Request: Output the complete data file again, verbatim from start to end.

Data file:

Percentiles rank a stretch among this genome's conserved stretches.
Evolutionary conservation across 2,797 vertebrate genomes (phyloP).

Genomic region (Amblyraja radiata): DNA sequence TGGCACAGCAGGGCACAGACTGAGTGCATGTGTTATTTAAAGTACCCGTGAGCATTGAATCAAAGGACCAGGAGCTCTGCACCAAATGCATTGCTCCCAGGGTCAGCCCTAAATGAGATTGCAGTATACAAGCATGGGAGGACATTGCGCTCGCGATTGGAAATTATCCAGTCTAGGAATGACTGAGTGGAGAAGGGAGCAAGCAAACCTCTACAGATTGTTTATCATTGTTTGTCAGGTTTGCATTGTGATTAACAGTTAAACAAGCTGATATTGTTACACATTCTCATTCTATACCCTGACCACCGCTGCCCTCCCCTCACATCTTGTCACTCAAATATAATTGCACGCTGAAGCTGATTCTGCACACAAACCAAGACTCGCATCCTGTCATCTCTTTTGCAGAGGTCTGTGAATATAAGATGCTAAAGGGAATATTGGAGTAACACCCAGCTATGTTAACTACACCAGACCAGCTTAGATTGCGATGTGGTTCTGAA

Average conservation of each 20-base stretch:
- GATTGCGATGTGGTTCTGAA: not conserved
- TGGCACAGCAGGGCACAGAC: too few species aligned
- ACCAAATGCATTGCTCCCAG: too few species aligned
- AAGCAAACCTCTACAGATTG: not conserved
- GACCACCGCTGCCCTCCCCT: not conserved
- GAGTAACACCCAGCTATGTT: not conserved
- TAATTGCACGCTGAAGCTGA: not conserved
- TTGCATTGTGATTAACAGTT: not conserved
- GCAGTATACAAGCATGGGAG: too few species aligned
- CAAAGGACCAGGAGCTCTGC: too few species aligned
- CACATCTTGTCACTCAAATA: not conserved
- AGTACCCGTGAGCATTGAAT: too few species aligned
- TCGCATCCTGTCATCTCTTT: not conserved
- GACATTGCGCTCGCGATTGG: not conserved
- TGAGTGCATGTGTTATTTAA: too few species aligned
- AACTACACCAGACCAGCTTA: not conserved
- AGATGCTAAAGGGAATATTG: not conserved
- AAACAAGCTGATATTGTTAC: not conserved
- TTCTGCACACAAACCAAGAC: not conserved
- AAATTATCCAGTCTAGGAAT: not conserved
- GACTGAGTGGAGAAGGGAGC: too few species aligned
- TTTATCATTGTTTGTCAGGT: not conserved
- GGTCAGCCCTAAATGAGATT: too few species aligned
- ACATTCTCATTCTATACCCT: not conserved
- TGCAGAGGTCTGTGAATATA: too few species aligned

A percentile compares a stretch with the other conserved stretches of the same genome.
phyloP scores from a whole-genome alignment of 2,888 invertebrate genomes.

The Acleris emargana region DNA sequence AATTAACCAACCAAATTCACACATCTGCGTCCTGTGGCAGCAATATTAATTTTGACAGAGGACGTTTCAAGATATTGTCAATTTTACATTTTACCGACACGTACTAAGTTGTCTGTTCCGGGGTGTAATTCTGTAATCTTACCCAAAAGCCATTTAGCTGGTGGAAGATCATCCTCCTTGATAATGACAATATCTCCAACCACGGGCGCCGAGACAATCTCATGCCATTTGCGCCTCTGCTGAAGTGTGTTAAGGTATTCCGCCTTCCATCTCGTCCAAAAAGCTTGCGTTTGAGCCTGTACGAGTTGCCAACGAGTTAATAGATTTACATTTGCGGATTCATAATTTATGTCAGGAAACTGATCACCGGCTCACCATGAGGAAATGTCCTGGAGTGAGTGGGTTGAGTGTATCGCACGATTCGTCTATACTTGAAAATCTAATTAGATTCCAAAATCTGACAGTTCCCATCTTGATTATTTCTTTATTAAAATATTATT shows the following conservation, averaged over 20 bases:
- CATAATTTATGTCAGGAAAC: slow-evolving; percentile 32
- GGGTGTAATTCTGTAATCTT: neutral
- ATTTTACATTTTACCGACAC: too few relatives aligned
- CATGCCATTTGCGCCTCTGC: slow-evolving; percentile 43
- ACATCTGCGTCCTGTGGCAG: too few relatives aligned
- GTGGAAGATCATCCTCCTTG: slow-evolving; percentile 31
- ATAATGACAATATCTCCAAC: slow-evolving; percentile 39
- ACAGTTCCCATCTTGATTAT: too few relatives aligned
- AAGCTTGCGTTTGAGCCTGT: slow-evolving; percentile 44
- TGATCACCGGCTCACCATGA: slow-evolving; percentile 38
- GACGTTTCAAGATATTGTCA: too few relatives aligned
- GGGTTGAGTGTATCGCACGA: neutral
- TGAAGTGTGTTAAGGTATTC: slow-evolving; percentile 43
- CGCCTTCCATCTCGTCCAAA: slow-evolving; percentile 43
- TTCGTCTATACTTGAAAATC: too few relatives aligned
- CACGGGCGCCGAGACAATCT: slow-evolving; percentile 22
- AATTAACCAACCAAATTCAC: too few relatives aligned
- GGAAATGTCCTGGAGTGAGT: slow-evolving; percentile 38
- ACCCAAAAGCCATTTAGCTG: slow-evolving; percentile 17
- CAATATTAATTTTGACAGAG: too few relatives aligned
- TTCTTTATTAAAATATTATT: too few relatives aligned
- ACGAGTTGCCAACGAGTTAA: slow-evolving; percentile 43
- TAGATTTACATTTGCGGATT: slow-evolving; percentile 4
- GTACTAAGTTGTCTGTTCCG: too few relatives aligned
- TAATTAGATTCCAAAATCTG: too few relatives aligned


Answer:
Percentiles rank a stretch among this genome's conserved stretches.
Evolutionary conservation across 2,797 vertebrate genomes (phyloP).

Genomic region (Amblyraja radiata): DNA sequence TGGCACAGCAGGGCACAGACTGAGTGCATGTGTTATTTAAAGTACCCGTGAGCATTGAATCAAAGGACCAGGAGCTCTGCACCAAATGCATTGCTCCCAGGGTCAGCCCTAAATGAGATTGCAGTATACAAGCATGGGAGGACATTGCGCTCGCGATTGGAAATTATCCAGTCTAGGAATGACTGAGTGGAGAAGGGAGCAAGCAAACCTCTACAGATTGTTTATCATTGTTTGTCAGGTTTGCATTGTGATTAACAGTTAAACAAGCTGATATTGTTACACATTCTCATTCTATACCCTGACCACCGCTGCCCTCCCCTCACATCTTGTCACTCAAATATAATTGCACGCTGAAGCTGATTCTGCACACAAACCAAGACTCGCATCCTGTCATCTCTTTTGCAGAGGTCTGTGAATATAAGATGCTAAAGGGAATATTGGAGTAACACCCAGCTATGTTAACTACACCAGACCAGCTTAGATTGCGATGTGGTTCTGAA

Average conservation of each 20-base stretch:
- GATTGCGATGTGGTTCTGAA: not conserved
- TGGCACAGCAGGGCACAGAC: too few species aligned
- ACCAAATGCATTGCTCCCAG: too few species aligned
- AAGCAAACCTCTACAGATTG: not conserved
- GACCACCGCTGCCCTCCCCT: not conserved
- GAGTAACACCCAGCTATGTT: not conserved
- TAATTGCACGCTGAAGCTGA: not conserved
- TTGCATTGTGATTAACAGTT: not conserved
- GCAGTATACAAGCATGGGAG: too few species aligned
- CAAAGGACCAGGAGCTCTGC: too few species aligned
- CACATCTTGTCACTCAAATA: not conserved
- AGTACCCGTGAGCATTGAAT: too few species aligned
- TCGCATCCTGTCATCTCTTT: not conserved
- GACATTGCGCTCGCGATTGG: not conserved
- TGAGTGCATGTGTTATTTAA: too few species aligned
- AACTACACCAGACCAGCTTA: not conserved
- AGATGCTAAAGGGAATATTG: not conserved
- AAACAAGCTGATATTGTTAC: not conserved
- TTCTGCACACAAACCAAGAC: not conserved
- AAATTATCCAGTCTAGGAAT: not conserved
- GACTGAGTGGAGAAGGGAGC: too few species aligned
- TTTATCATTGTTTGTCAGGT: not conserved
- GGTCAGCCCTAAATGAGATT: too few species aligned
- ACATTCTCATTCTATACCCT: not conserved
- TGCAGAGGTCTGTGAATATA: too few species aligned

A percentile compares a stretch with the other conserved stretches of the same genome.
phyloP scores from a whole-genome alignment of 2,888 invertebrate genomes.

The Acleris emargana region DNA sequence AATTAACCAACCAAATTCACACATCTGCGTCCTGTGGCAGCAATATTAATTTTGACAGAGGACGTTTCAAGATATTGTCAATTTTACATTTTACCGACACGTACTAAGTTGTCTGTTCCGGGGTGTAATTCTGTAATCTTACCCAAAAGCCATTTAGCTGGTGGAAGATCATCCTCCTTGATAATGACAATATCTCCAACCACGGGCGCCGAGACAATCTCATGCCATTTGCGCCTCTGCTGAAGTGTGTTAAGGTATTCCGCCTTCCATCTCGTCCAAAAAGCTTGCGTTTGAGCCTGTACGAGTTGCCAACGAGTTAATAGATTTACATTTGCGGATTCATAATTTATGTCAGGAAACTGATCACCGGCTCACCATGAGGAAATGTCCTGGAGTGAGTGGGTTGAGTGTATCGCACGATTCGTCTATACTTGAAAATCTAATTAGATTCCAAAATCTGACAGTTCCCATCTTGATTATTTCTTTATTAAAATATTATT shows the following conservation, averaged over 20 bases:
- CATAATTTATGTCAGGAAAC: slow-evolving; percentile 32
- GGGTGTAATTCTGTAATCTT: neutral
- ATTTTACATTTTACCGACAC: too few relatives aligned
- CATGCCATTTGCGCCTCTGC: slow-evolving; percentile 43
- ACATCTGCGTCCTGTGGCAG: too few relatives aligned
- GTGGAAGATCATCCTCCTTG: slow-evolving; percentile 31
- ATAATGACAATATCTCCAAC: slow-evolving; percentile 39
- ACAGTTCCCATCTTGATTAT: too few relatives aligned
- AAGCTTGCGTTTGAGCCTGT: slow-evolving; percentile 44
- TGATCACCGGCTCACCATGA: slow-evolving; percentile 38
- GACGTTTCAAGATATTGTCA: too few relatives aligned
- GGGTTGAGTGTATCGCACGA: neutral
- TGAAGTGTGTTAAGGTATTC: slow-evolving; percentile 43
- CGCCTTCCATCTCGTCCAAA: slow-evolving; percentile 43
- TTCGTCTATACTTGAAAATC: too few relatives aligned
- CACGGGCGCCGAGACAATCT: slow-evolving; percentile 22
- AATTAACCAACCAAATTCAC: too few relatives aligned
- GGAAATGTCCTGGAGTGAGT: slow-evolving; percentile 38
- ACCCAAAAGCCATTTAGCTG: slow-evolving; percentile 17
- CAATATTAATTTTGACAGAG: too few relatives aligned
- TTCTTTATTAAAATATTATT: too few relatives aligned
- ACGAGTTGCCAACGAGTTAA: slow-evolving; percentile 43
- TAGATTTACATTTGCGGATT: slow-evolving; percentile 4
- GTACTAAGTTGTCTGTTCCG: too few relatives aligned
- TAATTAGATTCCAAAATCTG: too few relatives aligned